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The DEC 340 Monitor, Magic Chant
June 23, 2018
By Keith H.

Previously I introduced my DEC 340 monitor restoration project. I promised then to describe how the DEC 340 monitor worked.


I will, but that explanation won’t mean much without some context first. After the context the special magic that makes the DEC 340 different from other computer monitors will be revealed.

High definition images are ubiquitous now and a comfortable magic hides the mystery and complexity of what it takes to show a picture on a computer screen to us. High definition images are everywhere and they use a refined magic that took a century to evolve. The story began in 1869 with the Crookes tube.


Crookes Tube (High Definition Computer Image)

The DEC 340 monitor story is part of the story of this magic. The technology used in the DEC 340, a few steps back from what we now have, had limitations unknown today. My personal fascination with the DEC 340 is about what was done to overcome these limitations.

Today’s flat panels depend on high speed digital electronic circuits which did not exist when the DEC 340 was built. These circuits would later become the technical background of modern computing as we know it and without them computers as we know them could not exist.

Cheap memory, being able to hold a supercomputer in the palm of your hand, the ability to process images in real time, and the ability to make flat panel monitors with high definition images all resulted from the revolutionary technical innovation of packages of small high speed digital electronic circuits.

Today’s world has the technology to give us realistic images but in the world the the DEC 340 comes from nothing much better could be done. The DEC 340 used discrete components, the only available. A cell phone today made from similar discrete components would be as big as a car and would cost more. It also would not work.

Size and the speed of light would prevent its circuits from operating fast enough to do the jobs they need to do. In electronics where speed is important, size matters and smaller is better for high speed.

Two components in the DEC 340 are huge. The radar tube and a magnetic yoke around the radar tube neck that steers an electron beam around to paint a picture can’t be made smaller. The size of the magnetic yoke limits the complexity of an image which can be drawn. Yokes have a property called inductance which I will describe, and inductance goes up with size. Inductance slows things down. This will be important later.

I look at the DEC 340 circuits. They are fascinating just the way they look but the more I study them the more interesting they get. Component colors on the parts don’t get brighter, the metal shinier, or anything like that, but my appreciation for these circuits grows with time. The circuits are not sloppy. Lots of effort went into their design and they pushed the limits of what could be done with bipolar transistor technology, then, and even now. These circuits had to do as much as they could in a very short period of time. They were designed to push the limit of what can be done.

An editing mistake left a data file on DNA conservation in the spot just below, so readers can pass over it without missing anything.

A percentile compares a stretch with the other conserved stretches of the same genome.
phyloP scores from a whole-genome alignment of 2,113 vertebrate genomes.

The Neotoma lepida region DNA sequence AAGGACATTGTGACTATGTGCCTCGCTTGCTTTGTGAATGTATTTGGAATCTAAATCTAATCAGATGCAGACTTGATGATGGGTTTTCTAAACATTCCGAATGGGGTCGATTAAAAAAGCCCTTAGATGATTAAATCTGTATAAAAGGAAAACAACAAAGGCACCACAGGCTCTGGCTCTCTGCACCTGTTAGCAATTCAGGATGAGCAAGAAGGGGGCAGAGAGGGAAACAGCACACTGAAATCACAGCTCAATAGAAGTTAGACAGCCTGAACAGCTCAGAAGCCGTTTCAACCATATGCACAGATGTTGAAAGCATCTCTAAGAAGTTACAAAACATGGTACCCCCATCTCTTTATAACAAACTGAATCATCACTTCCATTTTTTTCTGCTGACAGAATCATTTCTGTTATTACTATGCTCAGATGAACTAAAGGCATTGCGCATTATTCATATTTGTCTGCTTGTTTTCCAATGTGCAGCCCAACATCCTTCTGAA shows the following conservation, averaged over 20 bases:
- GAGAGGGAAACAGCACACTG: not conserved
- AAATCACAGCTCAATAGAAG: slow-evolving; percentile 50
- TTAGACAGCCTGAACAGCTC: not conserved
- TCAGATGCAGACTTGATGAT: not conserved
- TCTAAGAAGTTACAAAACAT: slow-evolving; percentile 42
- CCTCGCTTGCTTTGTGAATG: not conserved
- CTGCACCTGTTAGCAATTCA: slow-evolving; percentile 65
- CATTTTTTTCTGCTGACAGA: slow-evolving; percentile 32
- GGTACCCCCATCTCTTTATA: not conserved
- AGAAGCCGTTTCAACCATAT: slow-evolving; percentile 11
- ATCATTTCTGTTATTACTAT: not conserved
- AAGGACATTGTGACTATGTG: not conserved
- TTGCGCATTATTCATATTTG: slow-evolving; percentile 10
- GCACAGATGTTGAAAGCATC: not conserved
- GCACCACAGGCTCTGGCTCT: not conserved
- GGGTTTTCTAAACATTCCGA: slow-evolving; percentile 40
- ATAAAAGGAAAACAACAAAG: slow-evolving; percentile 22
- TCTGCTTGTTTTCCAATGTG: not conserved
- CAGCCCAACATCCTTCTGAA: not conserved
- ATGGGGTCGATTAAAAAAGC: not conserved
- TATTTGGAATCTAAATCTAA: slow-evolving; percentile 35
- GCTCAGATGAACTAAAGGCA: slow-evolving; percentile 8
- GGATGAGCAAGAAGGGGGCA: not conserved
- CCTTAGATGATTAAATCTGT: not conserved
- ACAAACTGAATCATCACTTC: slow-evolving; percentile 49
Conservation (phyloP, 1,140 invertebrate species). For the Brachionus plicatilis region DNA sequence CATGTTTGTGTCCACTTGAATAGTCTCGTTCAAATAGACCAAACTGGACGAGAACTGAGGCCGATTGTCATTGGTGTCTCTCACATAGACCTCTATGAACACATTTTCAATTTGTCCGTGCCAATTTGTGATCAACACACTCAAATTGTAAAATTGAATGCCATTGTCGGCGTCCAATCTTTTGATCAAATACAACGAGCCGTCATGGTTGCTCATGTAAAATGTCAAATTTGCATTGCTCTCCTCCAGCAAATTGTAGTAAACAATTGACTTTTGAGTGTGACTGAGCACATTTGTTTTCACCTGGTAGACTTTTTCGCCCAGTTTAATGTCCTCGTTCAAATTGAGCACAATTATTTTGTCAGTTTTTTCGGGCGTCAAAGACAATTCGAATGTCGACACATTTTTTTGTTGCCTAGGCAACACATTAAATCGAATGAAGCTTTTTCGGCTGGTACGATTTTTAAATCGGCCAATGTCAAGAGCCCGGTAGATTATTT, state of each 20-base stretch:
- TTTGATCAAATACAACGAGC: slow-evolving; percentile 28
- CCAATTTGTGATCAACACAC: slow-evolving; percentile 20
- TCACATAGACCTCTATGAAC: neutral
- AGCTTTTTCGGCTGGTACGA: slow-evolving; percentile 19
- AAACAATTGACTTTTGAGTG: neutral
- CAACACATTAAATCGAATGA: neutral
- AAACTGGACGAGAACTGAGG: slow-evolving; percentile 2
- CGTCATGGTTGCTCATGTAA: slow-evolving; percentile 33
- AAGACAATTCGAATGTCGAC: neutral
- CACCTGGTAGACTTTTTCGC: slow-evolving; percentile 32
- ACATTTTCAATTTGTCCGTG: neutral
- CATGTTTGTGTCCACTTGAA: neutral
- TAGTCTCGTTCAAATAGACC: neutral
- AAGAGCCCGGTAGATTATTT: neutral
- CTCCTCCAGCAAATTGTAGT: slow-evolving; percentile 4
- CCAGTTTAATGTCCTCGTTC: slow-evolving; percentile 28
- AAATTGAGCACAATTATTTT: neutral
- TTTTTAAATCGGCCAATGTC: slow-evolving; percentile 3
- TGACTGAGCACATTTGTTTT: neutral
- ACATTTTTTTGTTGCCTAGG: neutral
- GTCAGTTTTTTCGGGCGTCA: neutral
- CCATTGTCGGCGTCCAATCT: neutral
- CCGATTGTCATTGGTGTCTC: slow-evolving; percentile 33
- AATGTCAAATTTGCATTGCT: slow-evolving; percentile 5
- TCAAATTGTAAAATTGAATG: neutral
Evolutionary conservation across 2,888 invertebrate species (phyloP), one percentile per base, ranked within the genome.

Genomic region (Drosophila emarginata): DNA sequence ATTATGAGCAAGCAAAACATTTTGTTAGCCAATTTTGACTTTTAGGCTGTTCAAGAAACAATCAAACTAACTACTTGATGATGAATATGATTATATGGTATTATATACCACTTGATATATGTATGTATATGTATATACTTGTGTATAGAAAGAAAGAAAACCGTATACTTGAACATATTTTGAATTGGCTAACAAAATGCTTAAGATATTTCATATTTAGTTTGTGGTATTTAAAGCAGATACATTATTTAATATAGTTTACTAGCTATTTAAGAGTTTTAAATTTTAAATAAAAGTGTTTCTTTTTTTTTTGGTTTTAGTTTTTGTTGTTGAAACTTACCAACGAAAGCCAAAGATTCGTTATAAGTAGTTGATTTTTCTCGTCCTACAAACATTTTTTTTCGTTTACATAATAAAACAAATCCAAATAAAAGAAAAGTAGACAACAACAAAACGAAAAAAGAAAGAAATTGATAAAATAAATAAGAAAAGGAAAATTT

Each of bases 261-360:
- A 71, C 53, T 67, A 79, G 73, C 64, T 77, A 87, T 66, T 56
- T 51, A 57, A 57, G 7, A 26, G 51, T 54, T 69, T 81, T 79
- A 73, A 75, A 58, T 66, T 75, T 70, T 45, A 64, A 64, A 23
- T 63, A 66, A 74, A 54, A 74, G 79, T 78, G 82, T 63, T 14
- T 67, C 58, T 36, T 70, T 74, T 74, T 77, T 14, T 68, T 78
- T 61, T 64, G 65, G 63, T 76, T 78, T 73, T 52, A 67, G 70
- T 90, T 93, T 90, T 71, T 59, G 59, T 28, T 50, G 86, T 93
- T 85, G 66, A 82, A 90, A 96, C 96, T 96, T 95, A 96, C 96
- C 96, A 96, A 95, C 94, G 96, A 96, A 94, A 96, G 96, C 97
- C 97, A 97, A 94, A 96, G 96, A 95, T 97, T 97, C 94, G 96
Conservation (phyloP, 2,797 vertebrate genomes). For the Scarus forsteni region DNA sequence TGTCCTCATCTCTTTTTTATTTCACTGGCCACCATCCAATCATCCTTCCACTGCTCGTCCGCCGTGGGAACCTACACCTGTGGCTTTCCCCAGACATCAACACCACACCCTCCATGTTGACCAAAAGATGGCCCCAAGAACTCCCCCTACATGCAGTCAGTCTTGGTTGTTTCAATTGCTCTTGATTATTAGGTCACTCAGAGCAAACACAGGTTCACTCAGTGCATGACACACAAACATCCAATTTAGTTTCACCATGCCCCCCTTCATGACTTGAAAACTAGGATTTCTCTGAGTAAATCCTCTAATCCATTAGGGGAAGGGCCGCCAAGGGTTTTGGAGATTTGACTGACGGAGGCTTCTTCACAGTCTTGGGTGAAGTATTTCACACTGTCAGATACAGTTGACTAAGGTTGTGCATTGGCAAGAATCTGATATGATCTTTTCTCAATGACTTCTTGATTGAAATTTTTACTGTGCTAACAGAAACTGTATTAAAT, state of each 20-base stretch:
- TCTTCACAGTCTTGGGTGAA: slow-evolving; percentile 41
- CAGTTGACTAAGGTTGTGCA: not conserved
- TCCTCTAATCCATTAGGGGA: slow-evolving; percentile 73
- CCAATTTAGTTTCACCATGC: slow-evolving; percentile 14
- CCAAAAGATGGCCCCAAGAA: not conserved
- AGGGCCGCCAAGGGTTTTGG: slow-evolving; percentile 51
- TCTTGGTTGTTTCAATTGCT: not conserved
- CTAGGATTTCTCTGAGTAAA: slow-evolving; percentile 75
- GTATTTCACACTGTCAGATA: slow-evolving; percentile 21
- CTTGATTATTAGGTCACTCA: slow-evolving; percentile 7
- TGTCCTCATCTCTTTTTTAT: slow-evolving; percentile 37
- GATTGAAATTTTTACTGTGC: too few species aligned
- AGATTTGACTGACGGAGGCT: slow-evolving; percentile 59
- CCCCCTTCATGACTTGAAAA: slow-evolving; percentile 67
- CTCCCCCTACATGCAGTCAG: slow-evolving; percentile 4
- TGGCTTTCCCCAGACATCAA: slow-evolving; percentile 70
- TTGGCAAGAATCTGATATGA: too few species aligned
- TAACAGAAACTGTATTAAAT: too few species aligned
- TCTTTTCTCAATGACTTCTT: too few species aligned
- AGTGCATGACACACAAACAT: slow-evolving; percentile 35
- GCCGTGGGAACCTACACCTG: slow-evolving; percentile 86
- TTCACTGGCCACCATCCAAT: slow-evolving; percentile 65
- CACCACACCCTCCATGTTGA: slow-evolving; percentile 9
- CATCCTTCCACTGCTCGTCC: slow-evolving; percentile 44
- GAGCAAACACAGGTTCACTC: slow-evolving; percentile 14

Between today’s flat panels and the DEC 340, computer monitors of a different kind existed. These monitors were raster scan devices. They used Cathode Ray Tubes CRTs like the DEC 340 did but these tubes were like old TV tubes and worked the same basic way. Internal storage of pictures in computer memory files even today reflects a raster-like form. Information off picture files once had to be read sequentially to form lines for these raster scan monitors. The information was stored in a way that directly supported raster-scan formats. Raster scan monitors are a link between monitors like the DEC 340 and the computer monitors we have today.

Raster Scanner

Raster scan monitors would be the backbone of computer displays for many years and television did exist when the DEC 340 was built. But to use a television display with a computer needs cheap memory which had not yet been invented. Raster scanning was not a viable option for computers in the early 1960’s. Memory cost too much.

A bit is needed for every spot on the screen in a raster scan device. The DEC 340 screen would need to store 1024 bits for each horizontal line and there would be 1024 lines to read out in every scan. That would be 1048576 bits total. A trivial amount of memory today, but that is more memory than a PDP 7 even shipped with. PDP 7s only had 73728 bits or 4 K words on delivery. It could be expanded but only to 64 K words.

TV of the era was an all analog process and involved no digital storage at all. A TV camera recorded an image by tracing a raster on a camera screen and a receiver reproduced this camera generated raster on its screen in real time by duplicating the intensity variations produced at the camera.

Video tape storage was possible but this only recorded an analog copy of an image and practically was only the same as a real time analog signal but delayed. A TV receiver could not tell the difference between the two. Digital manipulation of a raster image could not be done until enough memory was available to store an entire screen of image data so it could be later read out. It would take a few years before technology could catch up and provide enough cheap memory to store data for an analog video signal.

Cathode Ray Tube monitors be they raster scan devices or devices like the DEC 340 have an electron gun that shoots a very thin beam of electrons down the center of the tube so that a spot in the center of the screen glows if the beam is on. Without a magnetic deflection yoke this spot would stay in the center of the screen and could not move. That is not very interesting, but for me it will be a very satisfying thing to see when I get that far.

A magnetic yoke is needed to deflect the electron beam to other places on the CRT screen. This magnetic deflection yoke moves the spot lit up on the screen around by current variations that change the magnetic field around the tube.